Acquisition of data (provided animals, acquired and managed patients, provided facilities, etc.): M. Almquist, S.J. Tipper, E. Weiderpass, K. Overvad, A. Tjønneland, M.-C. Boutron-Ruault, R. Kaaks, A. Lukanova, H. Boeing, P. Lagiou, D. Trichopoulos, A. Trichopoulou, D. Palli, V. Krogh, S. Panico, R. Tumino, R. Zanetti, H.B. Bueno-de-Mesquita, P.H. Peeters, E. Lund, A. Agudo, M.-J. Sánchez, M.-D. Chirlaque, E. Ardanaz, N. Larrañaga, J. Hennings, M. Sandström, K.-T. Khaw, N. Wareham, T.J. Key

Analysis and interpretation of data (e.g., statistical analysis, biostatistics, computational analysis): J.A. Schmidt, E. Weiderpass, P.H. Peeters, A. Agudo, E. Ardanaz, M.J. Gunter, R.C. Travis

Writing, review, and/or revision of the manuscript: J.A. Schmidt, N.E. Allen, M. Almquist, S. Franceschi, S. Rinaldi, S.J. Tipper, K.K. Tsilidis, E. Weiderpass, K. Overvad, A. Tjønneland, M.-C. Boutron-Ruault, L. Dossus, S. Mesrine, R. Kaaks, A. Lukanova, H. Boeing, P. Lagiou, D. Trichopoulos, A. Trichopoulou, D. Palli, V. Krogh, S. Panico, R. Zanetti, H.B. Bueno-de-Mesquita, P.H. Peeters, E. Lund, A. Agudo, M.-J. Sánchez, M.-D. Chirlaque, E. Ardanaz, N. Larrañaga, J. Hennings, M. Sandström, K.-T. Khaw, N. Wareham, I. Romieu, M.J. Gunter, E. Riboli, T.J. Key, R.C. Travis

Administrative, technical, or material support (i.e., reporting or organizing data, constructing databases): S.J. Tipper, E. Weiderpass, K. Overvad, R. Tumino, H.B. Bueno-de-Mesquita, P.H. Peeters, V. Menéndez, M.-J. Sánchez, M.-D. Chirlaque, E. Ardanaz

Study supervision: E. Weiderpass, R. Tumino, H.B. Bueno-de-Mesquita, E. Ardanaz, R.C. Travis

The authors thank all participants in the EPIC cohort for their invaluable contribution to the study. The authors also thank Paul Appleby, Cancer Epidemiology Unit, University of Oxford, for comments on the article.

This work was supported by Cancer Research UK (A1 1692; co-investigator, T.J. Key), which funded the analysis of IGF-I for this study. The analyses of TSH, Tg, TgAb, and thyroid hormones were funded by World Cancer Research Fund (2009/92; principal investigator, S. Rinaldi; co-investigator, S. Franceschi). The EPIC (all authors) is financially supported by the European Commission; the International Agency for Research on Cancer; Danish Cancer Society (Denmark); Ligue contre le Cancer, Institut Gustave Roussy, Mutuelle Générale de l'Education Nationale, and Institut National de la Santé et de la Recherche Médicale (INSERM; France); Deutsche Krebshilfe, Deutsches Krebsforschungszentrum, and Federal Ministry of Education and Research (Germany); the Hellenic Health Foundation (Greece); Associazione Italiana per la Ricerca sul Cancro (AIRC; Italy); Dutch Ministry of Public Health, Welfare and Sports (VWS), the Netherlands Cancer Registry (NKR), LK Research Funds, Dutch Prevention Funds, Dutch ZON (Zorg Onderzoek Nederland), and World Cancer Research Fund (WCRF; the Netherlands); European Research Council, Norwegian Cancer Society, and Norwegian Research Council (Norway); the Health Research Fund (FIS) of the Spanish Ministry of Health (exp. P10710130), Regional Governments of Andalucía, Asturias, Basque Country, Murcia (no. 6236), Navarra and the Catalan Institute of Oncology, La Caixa (BM 06–130), RTICC-RD06/10091 (Spain); Swedish Cancer Society, Swedish Scientific Council, and Regional Government of Skåne and Västerbotten (Sweden); and Cancer Research UK and Medical Research Council (United Kingdom).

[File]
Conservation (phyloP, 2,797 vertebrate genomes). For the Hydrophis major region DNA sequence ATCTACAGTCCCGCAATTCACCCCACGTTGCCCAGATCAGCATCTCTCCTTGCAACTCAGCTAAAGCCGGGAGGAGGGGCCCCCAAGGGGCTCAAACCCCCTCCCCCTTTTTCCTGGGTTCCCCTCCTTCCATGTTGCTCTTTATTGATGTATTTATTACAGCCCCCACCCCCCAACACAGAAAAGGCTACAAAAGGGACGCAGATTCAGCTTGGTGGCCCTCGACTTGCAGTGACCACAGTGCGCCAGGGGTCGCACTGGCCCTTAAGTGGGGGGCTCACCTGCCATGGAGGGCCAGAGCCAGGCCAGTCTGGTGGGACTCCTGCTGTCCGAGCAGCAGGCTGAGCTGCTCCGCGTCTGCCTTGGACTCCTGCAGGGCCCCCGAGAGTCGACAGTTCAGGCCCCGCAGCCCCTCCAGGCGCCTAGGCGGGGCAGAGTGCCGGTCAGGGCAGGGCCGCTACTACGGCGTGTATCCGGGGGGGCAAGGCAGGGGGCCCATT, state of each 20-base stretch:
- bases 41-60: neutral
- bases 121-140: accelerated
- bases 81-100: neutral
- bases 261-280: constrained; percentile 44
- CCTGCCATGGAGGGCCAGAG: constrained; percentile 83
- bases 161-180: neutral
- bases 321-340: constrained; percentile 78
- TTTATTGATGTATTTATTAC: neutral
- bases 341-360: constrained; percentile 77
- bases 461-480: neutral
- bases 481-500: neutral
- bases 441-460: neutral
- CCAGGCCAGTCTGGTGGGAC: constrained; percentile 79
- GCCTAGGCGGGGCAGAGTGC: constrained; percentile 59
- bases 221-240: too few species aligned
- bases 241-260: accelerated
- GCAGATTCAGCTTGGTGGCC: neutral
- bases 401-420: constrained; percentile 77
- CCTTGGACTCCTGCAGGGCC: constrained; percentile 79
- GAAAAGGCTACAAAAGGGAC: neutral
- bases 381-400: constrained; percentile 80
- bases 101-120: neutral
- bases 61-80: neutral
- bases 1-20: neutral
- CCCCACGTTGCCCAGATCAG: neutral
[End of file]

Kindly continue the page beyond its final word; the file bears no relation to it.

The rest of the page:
The costs of publication of this article were defrayed in part by the payment of page charges. This article must therefore be hereby marked advertisement in accordance with 18 U.S.C. Section 1734 solely to indicate this fact.